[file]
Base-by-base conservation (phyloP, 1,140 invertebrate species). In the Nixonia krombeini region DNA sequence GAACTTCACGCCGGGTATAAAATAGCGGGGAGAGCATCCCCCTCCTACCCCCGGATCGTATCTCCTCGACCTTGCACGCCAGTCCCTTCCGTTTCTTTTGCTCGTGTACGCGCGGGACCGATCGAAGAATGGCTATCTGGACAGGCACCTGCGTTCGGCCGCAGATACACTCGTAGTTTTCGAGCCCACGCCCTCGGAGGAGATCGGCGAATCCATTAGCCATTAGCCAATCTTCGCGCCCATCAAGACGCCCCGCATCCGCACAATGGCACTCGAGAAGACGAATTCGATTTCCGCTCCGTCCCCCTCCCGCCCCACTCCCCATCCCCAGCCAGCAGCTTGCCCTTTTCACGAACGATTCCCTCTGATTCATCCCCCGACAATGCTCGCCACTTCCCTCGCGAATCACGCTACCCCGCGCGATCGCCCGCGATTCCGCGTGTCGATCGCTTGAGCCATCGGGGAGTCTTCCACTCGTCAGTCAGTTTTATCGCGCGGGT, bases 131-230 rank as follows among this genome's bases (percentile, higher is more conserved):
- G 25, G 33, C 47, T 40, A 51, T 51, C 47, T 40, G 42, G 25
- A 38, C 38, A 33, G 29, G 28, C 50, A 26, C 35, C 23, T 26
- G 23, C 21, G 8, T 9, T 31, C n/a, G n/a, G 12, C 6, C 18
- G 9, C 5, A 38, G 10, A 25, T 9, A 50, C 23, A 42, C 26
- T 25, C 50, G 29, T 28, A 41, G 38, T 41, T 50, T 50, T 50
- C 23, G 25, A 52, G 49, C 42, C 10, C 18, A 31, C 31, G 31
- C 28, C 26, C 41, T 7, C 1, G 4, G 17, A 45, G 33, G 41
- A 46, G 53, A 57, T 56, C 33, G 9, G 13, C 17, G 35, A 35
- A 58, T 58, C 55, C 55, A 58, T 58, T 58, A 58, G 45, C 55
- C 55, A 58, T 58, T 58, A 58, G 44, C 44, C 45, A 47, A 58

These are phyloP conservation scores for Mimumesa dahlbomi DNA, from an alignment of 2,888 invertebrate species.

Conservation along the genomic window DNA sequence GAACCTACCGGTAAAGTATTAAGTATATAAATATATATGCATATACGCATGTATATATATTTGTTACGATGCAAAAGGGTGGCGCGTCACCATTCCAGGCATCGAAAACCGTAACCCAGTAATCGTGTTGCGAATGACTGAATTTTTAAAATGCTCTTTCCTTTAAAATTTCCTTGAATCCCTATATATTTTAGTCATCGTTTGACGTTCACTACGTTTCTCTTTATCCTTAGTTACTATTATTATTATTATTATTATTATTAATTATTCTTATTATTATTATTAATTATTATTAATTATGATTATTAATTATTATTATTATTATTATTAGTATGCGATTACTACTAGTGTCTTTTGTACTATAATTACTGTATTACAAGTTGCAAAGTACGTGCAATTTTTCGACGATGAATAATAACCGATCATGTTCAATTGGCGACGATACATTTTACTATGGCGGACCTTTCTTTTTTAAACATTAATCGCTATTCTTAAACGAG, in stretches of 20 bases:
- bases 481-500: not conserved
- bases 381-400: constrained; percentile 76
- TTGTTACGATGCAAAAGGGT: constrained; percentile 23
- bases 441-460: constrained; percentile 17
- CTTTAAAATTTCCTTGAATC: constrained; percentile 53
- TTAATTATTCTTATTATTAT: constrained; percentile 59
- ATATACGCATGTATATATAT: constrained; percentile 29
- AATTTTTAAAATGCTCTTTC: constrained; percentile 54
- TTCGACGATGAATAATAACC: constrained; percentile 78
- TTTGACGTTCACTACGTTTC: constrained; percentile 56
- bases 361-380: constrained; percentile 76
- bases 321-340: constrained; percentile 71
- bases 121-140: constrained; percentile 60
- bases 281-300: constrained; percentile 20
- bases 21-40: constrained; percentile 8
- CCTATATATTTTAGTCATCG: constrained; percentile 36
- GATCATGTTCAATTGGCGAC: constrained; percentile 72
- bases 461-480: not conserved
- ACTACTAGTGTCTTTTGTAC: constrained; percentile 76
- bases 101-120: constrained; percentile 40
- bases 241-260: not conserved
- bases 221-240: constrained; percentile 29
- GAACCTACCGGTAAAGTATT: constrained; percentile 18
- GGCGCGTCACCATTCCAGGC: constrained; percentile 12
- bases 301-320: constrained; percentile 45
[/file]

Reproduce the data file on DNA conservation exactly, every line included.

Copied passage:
Base-by-base conservation (phyloP, 1,140 invertebrate species). In the Nixonia krombeini region DNA sequence GAACTTCACGCCGGGTATAAAATAGCGGGGAGAGCATCCCCCTCCTACCCCCGGATCGTATCTCCTCGACCTTGCACGCCAGTCCCTTCCGTTTCTTTTGCTCGTGTACGCGCGGGACCGATCGAAGAATGGCTATCTGGACAGGCACCTGCGTTCGGCCGCAGATACACTCGTAGTTTTCGAGCCCACGCCCTCGGAGGAGATCGGCGAATCCATTAGCCATTAGCCAATCTTCGCGCCCATCAAGACGCCCCGCATCCGCACAATGGCACTCGAGAAGACGAATTCGATTTCCGCTCCGTCCCCCTCCCGCCCCACTCCCCATCCCCAGCCAGCAGCTTGCCCTTTTCACGAACGATTCCCTCTGATTCATCCCCCGACAATGCTCGCCACTTCCCTCGCGAATCACGCTACCCCGCGCGATCGCCCGCGATTCCGCGTGTCGATCGCTTGAGCCATCGGGGAGTCTTCCACTCGTCAGTCAGTTTTATCGCGCGGGT, bases 131-230 rank as follows among this genome's bases (percentile, higher is more conserved):
- G 25, G 33, C 47, T 40, A 51, T 51, C 47, T 40, G 42, G 25
- A 38, C 38, A 33, G 29, G 28, C 50, A 26, C 35, C 23, T 26
- G 23, C 21, G 8, T 9, T 31, C n/a, G n/a, G 12, C 6, C 18
- G 9, C 5, A 38, G 10, A 25, T 9, A 50, C 23, A 42, C 26
- T 25, C 50, G 29, T 28, A 41, G 38, T 41, T 50, T 50, T 50
- C 23, G 25, A 52, G 49, C 42, C 10, C 18, A 31, C 31, G 31
- C 28, C 26, C 41, T 7, C 1, G 4, G 17, A 45, G 33, G 41
- A 46, G 53, A 57, T 56, C 33, G 9, G 13, C 17, G 35, A 35
- A 58, T 58, C 55, C 55, A 58, T 58, T 58, A 58, G 45, C 55
- C 55, A 58, T 58, T 58, A 58, G 44, C 44, C 45, A 47, A 58

These are phyloP conservation scores for Mimumesa dahlbomi DNA, from an alignment of 2,888 invertebrate species.

Conservation along the genomic window DNA sequence GAACCTACCGGTAAAGTATTAAGTATATAAATATATATGCATATACGCATGTATATATATTTGTTACGATGCAAAAGGGTGGCGCGTCACCATTCCAGGCATCGAAAACCGTAACCCAGTAATCGTGTTGCGAATGACTGAATTTTTAAAATGCTCTTTCCTTTAAAATTTCCTTGAATCCCTATATATTTTAGTCATCGTTTGACGTTCACTACGTTTCTCTTTATCCTTAGTTACTATTATTATTATTATTATTATTATTAATTATTCTTATTATTATTATTAATTATTATTAATTATGATTATTAATTATTATTATTATTATTATTAGTATGCGATTACTACTAGTGTCTTTTGTACTATAATTACTGTATTACAAGTTGCAAAGTACGTGCAATTTTTCGACGATGAATAATAACCGATCATGTTCAATTGGCGACGATACATTTTACTATGGCGGACCTTTCTTTTTTAAACATTAATCGCTATTCTTAAACGAG, in stretches of 20 bases:
- bases 481-500: not conserved
- bases 381-400: constrained; percentile 76
- TTGTTACGATGCAAAAGGGT: constrained; percentile 23
- bases 441-460: constrained; percentile 17
- CTTTAAAATTTCCTTGAATC: constrained; percentile 53
- TTAATTATTCTTATTATTAT: constrained; percentile 59
- ATATACGCATGTATATATAT: constrained; percentile 29
- AATTTTTAAAATGCTCTTTC: constrained; percentile 54
- TTCGACGATGAATAATAACC: constrained; percentile 78
- TTTGACGTTCACTACGTTTC: constrained; percentile 56
- bases 361-380: constrained; percentile 76
- bases 321-340: constrained; percentile 71
- bases 121-140: constrained; percentile 60
- bases 281-300: constrained; percentile 20
- bases 21-40: constrained; percentile 8
- CCTATATATTTTAGTCATCG: constrained; percentile 36
- GATCATGTTCAATTGGCGAC: constrained; percentile 72
- bases 461-480: not conserved
- ACTACTAGTGTCTTTTGTAC: constrained; percentile 76
- bases 101-120: constrained; percentile 40
- bases 241-260: not conserved
- bases 221-240: constrained; percentile 29
- GAACCTACCGGTAAAGTATT: constrained; percentile 18
- GGCGCGTCACCATTCCAGGC: constrained; percentile 12
- bases 301-320: constrained; percentile 45